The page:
So, volcano? Well, there’s no volcanic rock in the region. The crater itself is made of limestone, hardly a volcanic materiel. There’s no volcanoes or extinct volcanoes in the region. And it doesn’t resemble any known volcanic crater. Still, most geologists think it must be some sort of eruptive process. Some geologic process heated ground water causing one or more phreatic eruptions. Research continues.
The significance of this discovery? It’s interesting on several levels. The first thing is that it is an example of the limits of science. Lay people, especially fundamentalist religious types, often seem to be under the impression that scientists know everything. No, they don’t. In fact it’s safe to say that what scientists don’t know is vastly, maybe infinitely, greater than what they do know. Every new scientific discovery expands the boundaries of what we know … and expands the boundaries of what we don’t know. It’s certain religions that claim to understand everything, most scientists long ago got over that conceit.
Anything else? Well, the woo woo crowd has weighed in. Some have claimed that Patomskiy Crater is a crashed UFO. Some reports claim that a cylindrical object has been identified buried in the crater. I’m pretty sure if Russian geologists had actually identified some mysterious object was buried in the crater, it would have been excavated promptly. Still, it’s not a big topic in the woo woo crowd. Which in and of itself says something. they aren’t really interested in mysteries, only mysteries that can be easily folded into their pseudoscience view of the world.
Yes, I’ve become more intolerant of science deniers. The religious ones are worse, because they are destroying the political process in the USA. That’s a story for another post. The woo woo ones, well, they aren’t helping. Because science doesn’t yet doesn’t have an answer for something, UFOs aren’t the default. Or angels. It’s the beauty and wonder of the world, science has discovered that there is no need for supernatural explanations, and right now UFOs are as supernatural as angels and demons.
So, what created Patomskiy Crater? I’ll certainly go with the scientific consensus. Some sort of as yet unexplained geologic process. Still, the exotic impact theory hasn’t yet been ruled out. Exotic as being an impact of something other than the typical stone or ion meteorite. Something much denser than either. The universe is stranger than we can imagine, Patomskiy Crater is proof of that.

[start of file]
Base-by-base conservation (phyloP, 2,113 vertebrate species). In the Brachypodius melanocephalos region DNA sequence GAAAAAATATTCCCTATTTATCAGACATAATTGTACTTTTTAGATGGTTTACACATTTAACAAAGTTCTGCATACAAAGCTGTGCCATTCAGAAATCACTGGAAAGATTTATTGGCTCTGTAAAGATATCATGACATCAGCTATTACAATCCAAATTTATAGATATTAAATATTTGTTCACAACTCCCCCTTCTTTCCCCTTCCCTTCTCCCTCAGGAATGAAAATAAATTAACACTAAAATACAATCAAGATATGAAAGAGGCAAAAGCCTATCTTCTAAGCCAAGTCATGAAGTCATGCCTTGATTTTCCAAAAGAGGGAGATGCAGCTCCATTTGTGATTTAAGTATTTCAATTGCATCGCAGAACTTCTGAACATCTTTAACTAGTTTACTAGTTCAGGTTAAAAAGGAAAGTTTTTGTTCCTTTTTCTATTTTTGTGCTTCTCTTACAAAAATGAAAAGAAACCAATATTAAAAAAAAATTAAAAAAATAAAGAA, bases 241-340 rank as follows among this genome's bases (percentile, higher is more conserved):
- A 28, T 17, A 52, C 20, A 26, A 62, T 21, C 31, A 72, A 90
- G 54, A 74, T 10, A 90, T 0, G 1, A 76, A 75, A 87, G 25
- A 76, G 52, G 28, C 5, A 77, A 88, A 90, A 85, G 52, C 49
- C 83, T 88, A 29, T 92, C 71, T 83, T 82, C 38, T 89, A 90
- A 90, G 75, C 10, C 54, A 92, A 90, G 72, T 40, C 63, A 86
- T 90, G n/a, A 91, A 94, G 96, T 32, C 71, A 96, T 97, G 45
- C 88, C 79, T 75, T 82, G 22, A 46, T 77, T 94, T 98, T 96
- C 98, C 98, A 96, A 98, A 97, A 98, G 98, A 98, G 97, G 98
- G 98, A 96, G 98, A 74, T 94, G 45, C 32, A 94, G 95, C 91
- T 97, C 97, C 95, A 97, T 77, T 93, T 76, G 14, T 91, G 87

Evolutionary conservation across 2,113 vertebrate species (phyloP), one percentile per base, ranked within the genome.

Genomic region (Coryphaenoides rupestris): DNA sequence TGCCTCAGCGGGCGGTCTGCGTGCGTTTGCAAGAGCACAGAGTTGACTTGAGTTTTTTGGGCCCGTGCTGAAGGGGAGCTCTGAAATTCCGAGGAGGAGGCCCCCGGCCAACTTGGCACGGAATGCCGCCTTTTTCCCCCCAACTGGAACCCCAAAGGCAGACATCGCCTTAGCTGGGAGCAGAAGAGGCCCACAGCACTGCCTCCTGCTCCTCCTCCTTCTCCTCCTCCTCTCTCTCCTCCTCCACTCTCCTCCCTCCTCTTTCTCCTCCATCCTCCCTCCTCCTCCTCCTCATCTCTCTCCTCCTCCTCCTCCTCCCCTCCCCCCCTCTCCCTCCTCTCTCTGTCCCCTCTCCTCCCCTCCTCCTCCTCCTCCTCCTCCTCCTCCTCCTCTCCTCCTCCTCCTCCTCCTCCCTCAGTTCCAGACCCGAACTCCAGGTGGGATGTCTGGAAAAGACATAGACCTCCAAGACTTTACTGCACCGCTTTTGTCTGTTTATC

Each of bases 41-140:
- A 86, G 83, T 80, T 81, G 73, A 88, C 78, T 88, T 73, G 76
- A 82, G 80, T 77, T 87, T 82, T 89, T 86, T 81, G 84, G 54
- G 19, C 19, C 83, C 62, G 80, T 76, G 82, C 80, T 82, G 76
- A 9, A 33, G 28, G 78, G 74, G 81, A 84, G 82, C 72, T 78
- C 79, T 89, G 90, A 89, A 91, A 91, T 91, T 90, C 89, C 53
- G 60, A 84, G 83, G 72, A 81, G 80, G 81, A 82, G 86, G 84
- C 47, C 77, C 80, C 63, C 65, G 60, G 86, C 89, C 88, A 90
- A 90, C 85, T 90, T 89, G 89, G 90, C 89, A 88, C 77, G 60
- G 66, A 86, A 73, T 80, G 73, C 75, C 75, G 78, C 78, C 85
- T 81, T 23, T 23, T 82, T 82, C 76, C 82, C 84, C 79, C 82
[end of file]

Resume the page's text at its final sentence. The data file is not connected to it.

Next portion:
And the most wonderful thing about science, when it does explain Patomskiy Crater, it will make our understanding of the world a little bit bigger. We will not understand everything, but the more we understand, the safer we are. Our campfire in the dark gets a little brighter.
(The above image is claimed as Fair Use under US copyright law. It is not being used for profit and is central to illustrating the case. I don’t know who the copyright holder is. And lastly, a joke. Some claim that the Tunguska event was caused by Nikola Tesla. Enjoy.)
Well, an acquaintance showed me some exciting video the other day. It was of Kanzi, a Bonobo that has learned to communicate with humans by pointing at symbols. Kanzi knows thousands of symbols, and videos of him are all over youtube. It’s pretty impressive stuff. Kanzi can give and understand a vast array of commands, and interacts with his handlers regularly using the symbols. To primatologist Sue Savage-Rumbaugh, who has been studying Kanzi all Kanzi’s life, Kanzi exhibits “advanced linguistic aptitude.” Kanzi has even been interviewed on TV, heck, how many people can say that? Is the Kanzi the breakthrough primatologists have been striving for for decades, have humans and an animal learned to communicate? Well, yes. The more important question though is this, is Kanzi the the holy grail of animal communication research, has Kanzi learned to speak?
Alas, while there is a lot to be learned from Kanzi research, don’t place any pre-orders for handy Bonobo house servants. Let’s start from the beginning. In 1969 a chimpanzee named Washoe rocked the scientific world, the first chimp to learn sign language. Washoe was a media sensation, and launched a whole raft of primate sign language research. People everywhere loved the idea that chimps could talk. Sure, their vocal cords can’t pronounce human words, but with sign language, that barrier was broken! Unfortunately, upon closer examination, Washoe well, washed out. Her handlers had been wildly optimistic about their interpretations of many of her hand movements. Even one of her most famous examples of “speech,” her making the signs for water and bird upon seeing a swan, isn’t particularly amazing. A swan is a bird, and it was on water, all it really showed was that Washoe knew the signs for water and bird. Science moved on, and while a few researchers went forward, other than in the popular perception, signing chimps were a dead end.
Then, along came Sue Savage-Rumbaugh and Kanzi. No messing around with ambiguous hand movements, by learning actual symbols, his communications were clear. Kanzi learned thousands of symbols, and could use them to signal his wants and even to some extent communicate his internal states. Watching the videos of him is pretty amazing, at least on a superficial level. Kanzi can hear complex commands and act on them, surely that means he is using language similar to how humans do. Had Sue Savage-Rumbaugh done it, was Kanzi the first animal to speak with a human?